Reports are coming from cities throughout the country that Asians and Asian Americans being targeted for harassment and assault related to COVID-19.
These crimes appear to carry a racial element of bias some people believe stems from the President’s describing the virus at one point as the “Chinese virus.”
In response to the uptick in hate crimes, Minnesota law enforcement is committed to curbing crimes committed with this bias, and to prosecute offenders to the full extent of the law.
For those facing hate crime accusations, it is imperative you understand how the penalties for a crime such as assault can become magnified when a hate crime enhancement is attached.
Let’s take a deeper dive into how a hate-crime enhancement works…
What Are the Laws for Assault in Minnesota?
Assault in Minnesota can cover a wide range of actions. Minnesota statute gives the following definition for assault:
“Whoever does any of the following commits an assault and is guilty of a misdemeanor:
1) commits an act with the intent to cause fear in another of immediate bodily harm or death, or 2) intentionally inflicts or attempts to inflict bodily harm upon another.”
This is a broad definition and includes acts like hitting, kicking, threatening another person, or even attempting to hit someone and missing.
It’s important to note that even if a person merely feels threatened, it may be grounds enough for assault charges. There does not have to be any intent behind your assaultive action.
Assault Motivated by Bias
There are different levels to assault in the state of Minnesota. For crimes committed explicitly against a person due to race or another perceived bias, the crime becomes exactly that “assault motivated by bias.”
The Minnesota statutes give the following definition for what a bias is:
“…because of the victim’s or another person’s actual or perceived race, color, religion, sex, sexual orientation, disability…”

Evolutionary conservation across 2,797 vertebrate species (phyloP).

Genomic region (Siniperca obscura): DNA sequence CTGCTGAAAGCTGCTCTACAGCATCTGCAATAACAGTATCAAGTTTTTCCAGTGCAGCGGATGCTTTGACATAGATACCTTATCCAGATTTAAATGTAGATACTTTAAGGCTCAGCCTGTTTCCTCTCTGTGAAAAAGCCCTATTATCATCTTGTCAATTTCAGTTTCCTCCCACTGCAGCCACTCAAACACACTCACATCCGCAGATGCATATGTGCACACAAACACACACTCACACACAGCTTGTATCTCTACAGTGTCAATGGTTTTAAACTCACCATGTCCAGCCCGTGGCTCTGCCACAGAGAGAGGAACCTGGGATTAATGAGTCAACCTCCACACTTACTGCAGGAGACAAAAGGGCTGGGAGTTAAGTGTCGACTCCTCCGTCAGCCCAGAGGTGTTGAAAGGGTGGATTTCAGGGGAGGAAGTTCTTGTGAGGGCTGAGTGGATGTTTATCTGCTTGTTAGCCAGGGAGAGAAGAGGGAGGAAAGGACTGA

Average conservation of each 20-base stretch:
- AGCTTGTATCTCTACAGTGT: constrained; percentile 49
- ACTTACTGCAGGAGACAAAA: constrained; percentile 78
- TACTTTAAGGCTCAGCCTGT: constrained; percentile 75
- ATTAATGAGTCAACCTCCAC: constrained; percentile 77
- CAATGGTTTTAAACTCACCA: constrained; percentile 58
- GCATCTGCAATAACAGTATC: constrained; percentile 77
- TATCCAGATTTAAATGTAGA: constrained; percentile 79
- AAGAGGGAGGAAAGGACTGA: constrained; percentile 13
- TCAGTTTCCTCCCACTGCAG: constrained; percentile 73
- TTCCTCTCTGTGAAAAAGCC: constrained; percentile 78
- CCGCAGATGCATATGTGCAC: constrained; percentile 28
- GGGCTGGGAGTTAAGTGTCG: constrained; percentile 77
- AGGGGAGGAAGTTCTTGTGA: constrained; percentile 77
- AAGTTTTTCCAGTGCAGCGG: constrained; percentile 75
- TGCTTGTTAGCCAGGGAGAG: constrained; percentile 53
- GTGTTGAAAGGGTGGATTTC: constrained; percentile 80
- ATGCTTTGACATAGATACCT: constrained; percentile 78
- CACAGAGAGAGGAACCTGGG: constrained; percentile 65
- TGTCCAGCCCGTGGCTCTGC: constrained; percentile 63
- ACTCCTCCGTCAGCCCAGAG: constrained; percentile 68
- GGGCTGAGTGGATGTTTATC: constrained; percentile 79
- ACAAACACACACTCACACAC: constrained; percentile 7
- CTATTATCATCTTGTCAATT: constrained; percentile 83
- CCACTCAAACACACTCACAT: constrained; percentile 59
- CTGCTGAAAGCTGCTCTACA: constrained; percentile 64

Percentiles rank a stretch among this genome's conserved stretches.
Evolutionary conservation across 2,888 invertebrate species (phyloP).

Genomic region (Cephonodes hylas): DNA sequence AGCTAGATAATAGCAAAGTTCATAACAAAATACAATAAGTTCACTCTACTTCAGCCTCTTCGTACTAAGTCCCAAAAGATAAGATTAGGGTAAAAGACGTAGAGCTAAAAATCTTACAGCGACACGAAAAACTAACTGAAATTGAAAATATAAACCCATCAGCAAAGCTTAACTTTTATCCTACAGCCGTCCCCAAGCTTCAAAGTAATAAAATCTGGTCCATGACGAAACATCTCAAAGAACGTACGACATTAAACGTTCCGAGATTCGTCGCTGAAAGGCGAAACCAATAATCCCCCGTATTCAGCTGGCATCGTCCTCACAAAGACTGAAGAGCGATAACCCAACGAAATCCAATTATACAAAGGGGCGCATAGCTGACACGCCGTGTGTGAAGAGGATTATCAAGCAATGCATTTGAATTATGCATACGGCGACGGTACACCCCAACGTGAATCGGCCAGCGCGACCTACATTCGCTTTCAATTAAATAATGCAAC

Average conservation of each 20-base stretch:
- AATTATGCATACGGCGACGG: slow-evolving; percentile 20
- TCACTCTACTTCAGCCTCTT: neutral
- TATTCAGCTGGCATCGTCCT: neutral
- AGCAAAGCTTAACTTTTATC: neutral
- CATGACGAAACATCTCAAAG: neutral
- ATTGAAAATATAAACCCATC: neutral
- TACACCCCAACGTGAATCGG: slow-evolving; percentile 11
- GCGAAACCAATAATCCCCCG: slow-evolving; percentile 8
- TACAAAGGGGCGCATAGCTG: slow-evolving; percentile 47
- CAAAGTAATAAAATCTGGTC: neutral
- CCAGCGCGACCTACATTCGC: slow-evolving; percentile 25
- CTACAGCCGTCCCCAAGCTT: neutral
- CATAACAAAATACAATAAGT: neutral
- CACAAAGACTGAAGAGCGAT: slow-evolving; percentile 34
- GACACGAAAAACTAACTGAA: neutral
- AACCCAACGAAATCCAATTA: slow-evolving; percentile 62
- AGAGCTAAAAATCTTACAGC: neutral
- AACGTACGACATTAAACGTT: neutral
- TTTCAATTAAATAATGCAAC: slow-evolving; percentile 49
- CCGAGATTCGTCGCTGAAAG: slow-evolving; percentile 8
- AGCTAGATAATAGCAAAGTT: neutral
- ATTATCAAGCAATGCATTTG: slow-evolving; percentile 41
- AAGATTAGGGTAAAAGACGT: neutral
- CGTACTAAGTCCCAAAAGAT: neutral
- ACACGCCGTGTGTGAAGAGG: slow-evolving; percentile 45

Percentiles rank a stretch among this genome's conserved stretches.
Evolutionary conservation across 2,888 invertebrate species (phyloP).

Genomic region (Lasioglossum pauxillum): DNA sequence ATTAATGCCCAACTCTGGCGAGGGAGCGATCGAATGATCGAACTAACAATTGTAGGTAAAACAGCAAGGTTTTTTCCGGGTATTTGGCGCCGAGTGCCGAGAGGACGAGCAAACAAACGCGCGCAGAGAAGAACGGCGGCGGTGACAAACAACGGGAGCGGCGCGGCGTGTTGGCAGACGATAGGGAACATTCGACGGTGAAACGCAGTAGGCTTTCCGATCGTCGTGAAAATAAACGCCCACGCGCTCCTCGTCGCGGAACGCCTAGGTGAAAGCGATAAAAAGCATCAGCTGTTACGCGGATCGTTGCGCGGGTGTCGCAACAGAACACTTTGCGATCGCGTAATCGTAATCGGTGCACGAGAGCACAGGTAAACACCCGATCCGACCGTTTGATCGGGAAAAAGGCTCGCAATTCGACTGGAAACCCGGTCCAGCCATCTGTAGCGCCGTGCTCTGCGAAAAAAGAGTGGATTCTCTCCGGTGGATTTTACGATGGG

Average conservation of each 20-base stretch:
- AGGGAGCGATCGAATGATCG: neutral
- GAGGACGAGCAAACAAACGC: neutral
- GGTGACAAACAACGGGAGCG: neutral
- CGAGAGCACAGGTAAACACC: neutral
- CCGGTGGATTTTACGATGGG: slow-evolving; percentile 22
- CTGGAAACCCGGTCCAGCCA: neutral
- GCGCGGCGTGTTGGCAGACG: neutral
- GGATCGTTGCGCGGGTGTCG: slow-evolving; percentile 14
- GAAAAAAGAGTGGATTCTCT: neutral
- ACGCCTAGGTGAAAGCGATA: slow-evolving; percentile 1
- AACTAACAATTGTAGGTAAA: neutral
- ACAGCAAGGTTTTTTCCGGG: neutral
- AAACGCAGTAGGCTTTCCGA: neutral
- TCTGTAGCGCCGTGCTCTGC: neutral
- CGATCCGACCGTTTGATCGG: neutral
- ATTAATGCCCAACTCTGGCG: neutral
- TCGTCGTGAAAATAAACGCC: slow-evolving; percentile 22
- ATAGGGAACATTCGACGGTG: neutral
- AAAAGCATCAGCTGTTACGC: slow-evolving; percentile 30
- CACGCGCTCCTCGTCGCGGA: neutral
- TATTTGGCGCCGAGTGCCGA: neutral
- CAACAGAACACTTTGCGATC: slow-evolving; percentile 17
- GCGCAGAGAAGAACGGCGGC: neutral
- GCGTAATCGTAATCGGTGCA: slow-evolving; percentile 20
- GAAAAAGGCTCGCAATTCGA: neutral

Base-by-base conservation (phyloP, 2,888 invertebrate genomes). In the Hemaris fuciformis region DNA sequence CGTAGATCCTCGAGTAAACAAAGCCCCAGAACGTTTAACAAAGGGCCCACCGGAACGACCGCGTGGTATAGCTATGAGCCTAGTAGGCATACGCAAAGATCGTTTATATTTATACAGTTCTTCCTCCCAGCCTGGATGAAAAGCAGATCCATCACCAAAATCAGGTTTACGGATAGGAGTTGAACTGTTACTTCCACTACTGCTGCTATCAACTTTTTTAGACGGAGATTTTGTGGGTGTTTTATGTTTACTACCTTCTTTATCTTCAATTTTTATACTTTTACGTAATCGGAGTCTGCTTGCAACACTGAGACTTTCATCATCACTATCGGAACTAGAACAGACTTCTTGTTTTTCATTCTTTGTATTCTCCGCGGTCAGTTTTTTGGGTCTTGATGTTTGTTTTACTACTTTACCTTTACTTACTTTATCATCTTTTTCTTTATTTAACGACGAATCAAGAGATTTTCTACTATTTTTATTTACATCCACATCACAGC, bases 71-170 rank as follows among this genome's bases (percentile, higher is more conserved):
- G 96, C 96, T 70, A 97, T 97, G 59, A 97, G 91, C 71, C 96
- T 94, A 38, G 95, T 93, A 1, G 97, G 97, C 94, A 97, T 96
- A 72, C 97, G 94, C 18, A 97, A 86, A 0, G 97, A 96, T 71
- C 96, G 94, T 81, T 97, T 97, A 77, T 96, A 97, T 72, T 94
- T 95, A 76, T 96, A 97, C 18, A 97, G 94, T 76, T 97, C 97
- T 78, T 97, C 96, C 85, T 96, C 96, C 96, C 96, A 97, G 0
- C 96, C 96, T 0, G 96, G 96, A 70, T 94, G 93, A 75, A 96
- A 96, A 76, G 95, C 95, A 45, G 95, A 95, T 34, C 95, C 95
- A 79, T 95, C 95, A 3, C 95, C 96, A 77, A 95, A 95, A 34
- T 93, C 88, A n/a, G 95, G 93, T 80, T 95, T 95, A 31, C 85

Other Acts of Assault
There are various other types of assault, which can all be enhanced by assault with a bias. This includes
- Fourth-Degree Assault: an assault on certain classes of victims including police officers, firefighters, and school officials
- Third-Degree Assault: causing substantial bodily harm, assaulting a minor with similar prior offenses, or assaulting a child under the age of 4 and causing bodily injury
- Second-Degree Assault: using a dangerous weapon or using a deadly weapon and inflicting substantial bodily harm
- First-Degree Assault: inflicting great boldly harm or using deadly force against peace officers, prosecuting attornies, judges, or corrections officers
What Are the Penalties for Assault and Assault Motivated by Bias?
Penalties for assault in the state of Minnesota can vary depending on various factors. For simple assault, the crime is considered a misdemeanor. The punishment for a misdemeanor is no more than 90 days in jail and/or a fine of no more than $1,000.
- For fourth-degree assault, the crime is a felony and is punishable by not more than three years in jail, a fine not to exceed $6,000, or both.
- Third-degree felonies can carry a penalty of not more than five years in prison, a fine of $10,000, or both.
- Second-degree felonies can carry penalties of 7 to 10 years in prison and/or fines $14,000 to $20,000.
- First-degree felonies carry a punishment of up to 20 years in prison and/or a fine not to exceed $30,000.
The addition of a bias enhancement adds up to 25 percent maximum to the regular maximum penalty that would typically be given. So, for example, a first-degree felony could have an enhanced sentence of 37.5 years.
Committing assault in Minnesota with a bias enhancement is a severe crime. It is important to remember that the bias is not a crime in and of itself, but an enhancement that may be applied at sentencing for a criminal conviction. The added enhancement can add years to the penalty otherwise given.
About the Author:
Christopher Keyser is an AV-Preeminent rated criminal and DWI defense attorney based in Minneapolis who is known for fighting aggressively for his clients and utilizing innovative tactics to get the most positive results. He has been featured in numerous media outlets due to the breadth and depth of his knowledge and named a Certified Specialist in Criminal Law by the Minnesota Bar Association. Mr. Keyser is Lead Counsel rated, and he has received recognition for his criminal law work from Avvo, Expertise, Super Lawyers, The National Trial Lawyers, and more.